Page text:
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This book, which is dedicated to the memory of distinguished scholar Professor Simon Roberts, is a collection of essays exploring themes and issues in the relationship between comparative legal studies and other disciplines in the social sciences and humanities.
Law does not exist in a vacuum, and an appreciation of the social, cultural and other factors affecting it may often be helpful for a sounder understanding of its nature and significance, especially when law is considered in a broader, comparative, context. Insights drawn from other disciplines may therefore be especially appropriate for comparative legal studies, but the use of those insights raises various questions, such as the manner in which other disciplines—given their own distinctive concerns and modes of analysis—characterise the nature and significance of law and legal institutions. Interdisciplinary study also encourages us to ask how cognate disciplines and their arguments are seen, used and maltreated in comparative legal studies, as well as the pitfalls which await scholars from other disciplines who venture into law.
The essays in this collection offer a unique contribution to these and other aspects of the use of interdisciplinarity in comparative law.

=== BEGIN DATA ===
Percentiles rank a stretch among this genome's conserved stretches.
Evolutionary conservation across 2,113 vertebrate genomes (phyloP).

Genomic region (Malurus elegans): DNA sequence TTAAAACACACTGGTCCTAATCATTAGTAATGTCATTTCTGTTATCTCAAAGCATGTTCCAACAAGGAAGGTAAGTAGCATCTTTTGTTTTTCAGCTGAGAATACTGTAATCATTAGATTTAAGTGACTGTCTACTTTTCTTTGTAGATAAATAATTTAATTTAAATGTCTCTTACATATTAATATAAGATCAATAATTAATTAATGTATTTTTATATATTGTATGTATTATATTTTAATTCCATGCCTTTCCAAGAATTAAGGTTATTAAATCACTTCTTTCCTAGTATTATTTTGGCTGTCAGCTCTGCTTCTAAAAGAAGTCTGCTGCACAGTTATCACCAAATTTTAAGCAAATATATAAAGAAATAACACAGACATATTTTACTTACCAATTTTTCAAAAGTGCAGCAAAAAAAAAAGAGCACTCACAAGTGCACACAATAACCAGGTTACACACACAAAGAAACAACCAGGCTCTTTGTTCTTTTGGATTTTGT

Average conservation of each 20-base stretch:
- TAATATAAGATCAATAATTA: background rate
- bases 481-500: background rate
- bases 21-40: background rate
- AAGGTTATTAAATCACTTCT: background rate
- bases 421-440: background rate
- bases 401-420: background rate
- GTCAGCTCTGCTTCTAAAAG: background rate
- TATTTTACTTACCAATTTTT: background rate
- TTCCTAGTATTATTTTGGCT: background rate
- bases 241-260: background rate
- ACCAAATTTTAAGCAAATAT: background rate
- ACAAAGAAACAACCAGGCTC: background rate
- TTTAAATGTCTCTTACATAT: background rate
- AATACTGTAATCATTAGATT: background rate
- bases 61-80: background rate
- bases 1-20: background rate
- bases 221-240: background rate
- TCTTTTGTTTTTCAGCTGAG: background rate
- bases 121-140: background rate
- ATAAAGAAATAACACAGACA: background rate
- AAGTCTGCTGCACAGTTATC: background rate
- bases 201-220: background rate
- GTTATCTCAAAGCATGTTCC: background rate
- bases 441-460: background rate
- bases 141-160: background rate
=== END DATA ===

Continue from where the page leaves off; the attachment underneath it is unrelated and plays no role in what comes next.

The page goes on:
The contributors cover a broad range of disciplines and topics. Nicholas Foster, Maria Federica Moscati and Michael Palmer offer some general observations; Eric Heinze examines basic theoretical problems of comparative law by analogy to a comparative literary model; Jaakko Husa considers the nature and problems of ‘Interdisciplinary Comparative Law’; Dionysia Katelouzou explores the value of quantitative methods drawn from the fields of economics and finance; Karen McAuliffe examines issues of law, language and translation; Fernanda Pirie considers the significance of historical studies for anthropological understandings of non-state law; Marian Roberts examines the influences of interdisciplinarity on the development and practice of UK family mediation; Mathias Siems speaks to the use in comparative legal studies of insights drawn from other comparative disciplines; Florian Wagner-von Papp explores issues in the relationship between comparative law and economics, while Gary Watt contrasts economics-based interdisciplinarity to the humanities approach; Simon Roberts draws on anthropological approaches to negotiation for understanding civil justice issues; and Sir Ross Cranston reflects on the value of an important area of Simon Roberts’ interdisciplinary work.